I’d enjoyed the novel. I’d read review after review laden with superlatives. I’d heard it called the best vampire movie since ‘Near Dark’; an instant modern classic.
I carried such a weight of expectation to the cinema with me, that I virtually needed a forklift truck to carry it. That was over a month ago and initially I was … not disappointed, that’s the wrong word; I was impressed with ‘Let the Right One In’. I admired it for all sorts of reasons that I’ll go into in a couple of paragraphs’ time. It just left me a little cold. And there were a few niggling flaws.
Call me a pedant, but this is the kind of thing that jumps off the and reminds me I’m watching a movie, a fiction, something fake: a car arrives outside a brutally monolithic housing complex and its driver starts carting his belongings inside while someone watches from another apartment; an overhead POV shot shows the car on a snowy street, with nary a tyre track behind it, nor any footprints leading from it.
Okay, you’re right: I’m a pedant.
The other scenes that bother me are a tad harder to dismiss. The whole film – like the novel it’s based on – is built around one of the cardinal rules of the vampire genre: a vampire can only enter premises they have been invited into. Both novel and film demonstrate in icky detail what happens if they just go waltzing in without invitation. ‘Let the Right One In’ – it’s both title and mission statement. Yet on two occasions – Ginia (Ika Nord) turning up at Gösta (Karl-Robert Lindgren)’s house; Eli (Lina Leandersson) arriving in the nick of time to save Oscar (Kåre Hedebrant) in the film’s otherwise brilliantly staged denouement – this crucial device is in one case completely overlooked and in the other never fully explained. I’d lay the blame at the scriptwriter’s door for not reading the book properly, only John Ajvide Lindqvist adapted his own novel for the screen.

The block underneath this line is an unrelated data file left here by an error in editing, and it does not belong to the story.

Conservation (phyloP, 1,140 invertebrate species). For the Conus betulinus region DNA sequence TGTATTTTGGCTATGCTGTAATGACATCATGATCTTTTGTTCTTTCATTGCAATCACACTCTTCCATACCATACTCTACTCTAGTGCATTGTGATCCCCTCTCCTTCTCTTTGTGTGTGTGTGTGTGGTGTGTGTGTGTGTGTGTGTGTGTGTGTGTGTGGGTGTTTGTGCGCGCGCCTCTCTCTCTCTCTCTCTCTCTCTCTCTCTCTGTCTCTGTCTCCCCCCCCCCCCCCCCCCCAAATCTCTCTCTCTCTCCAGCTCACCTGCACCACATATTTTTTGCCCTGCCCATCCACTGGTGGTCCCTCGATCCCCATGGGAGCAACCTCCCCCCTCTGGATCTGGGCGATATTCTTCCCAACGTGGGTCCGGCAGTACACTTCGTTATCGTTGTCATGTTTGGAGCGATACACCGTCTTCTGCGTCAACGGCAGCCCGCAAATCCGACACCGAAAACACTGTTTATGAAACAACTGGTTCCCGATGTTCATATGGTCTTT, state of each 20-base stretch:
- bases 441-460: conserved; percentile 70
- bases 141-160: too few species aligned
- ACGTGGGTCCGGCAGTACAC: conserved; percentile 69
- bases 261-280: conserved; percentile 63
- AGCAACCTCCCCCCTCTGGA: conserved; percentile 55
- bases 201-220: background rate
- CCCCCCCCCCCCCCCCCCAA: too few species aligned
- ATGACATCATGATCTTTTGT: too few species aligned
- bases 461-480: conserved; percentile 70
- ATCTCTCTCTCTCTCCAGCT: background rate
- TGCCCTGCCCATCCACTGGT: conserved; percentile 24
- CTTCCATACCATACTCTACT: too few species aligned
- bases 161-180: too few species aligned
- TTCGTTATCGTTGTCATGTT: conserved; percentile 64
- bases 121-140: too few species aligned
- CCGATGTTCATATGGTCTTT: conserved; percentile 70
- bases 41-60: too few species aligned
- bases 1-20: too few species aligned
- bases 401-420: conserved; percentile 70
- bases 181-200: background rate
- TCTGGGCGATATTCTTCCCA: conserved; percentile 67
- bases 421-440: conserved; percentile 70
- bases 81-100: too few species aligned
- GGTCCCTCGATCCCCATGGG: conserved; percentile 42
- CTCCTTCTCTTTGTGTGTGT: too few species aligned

Now, having got all that off my chest, on to what makes Tomas Alfredson’s film so impressive. Firstly, a creaky subplot that only serves to pad out the last third of the book is completely excised, so that the real point of the story is never lost sight of. It’s tempting to describe ‘Let the Right One In’ as a horror story with a heart, but that makes it sound mawkish. The horror is firmly routed in social reality: broken homes, loneliness, bullying, inner rage. The heart is in the friendship (borderline love) between Oscar and Eli. Both need someone. Both are outsiders. Both have a streak of darkness in their personality: Oscar carries a knife and gouges at a tree, imagining he’s striking back at his persecutors; Eli … well, she’s a vampire. It’s a question of blood, innit?
A month down the line and it’s the coldness of the film that lingers. Alfredson films the housing estate like Ingmar Bergman channelling Ken Loach. The exteriors are foreboding; the interiors are drab; the lives that are lived here are tired and worn down. Shots are composed to emphasize claustrophobia: characters are framed in doorways, or tight against walls (mostly notably when Oscar and Eli communicate by tapping out morse code). Even the handful of scenes set in the countryside outside the estate offer little release. Trees press in against each other. The icy expanse of a lake is treacherous rather than scenic.
Much of the narrative occurs at night, Alfredson mostly using just one point of illumination in any one scene, leaving much of the screen dark. I’m not talking about effective use of shadows or the suggestion of things half-seen. ‘Let the Right One In’ creates an aesthetic of solid swathes of darkness. This – and the ferocious intelligence with which it keeps its supernatural elements reigned in and instead draws horror from reality – is the key to the film’s bleak and wintry brilliance.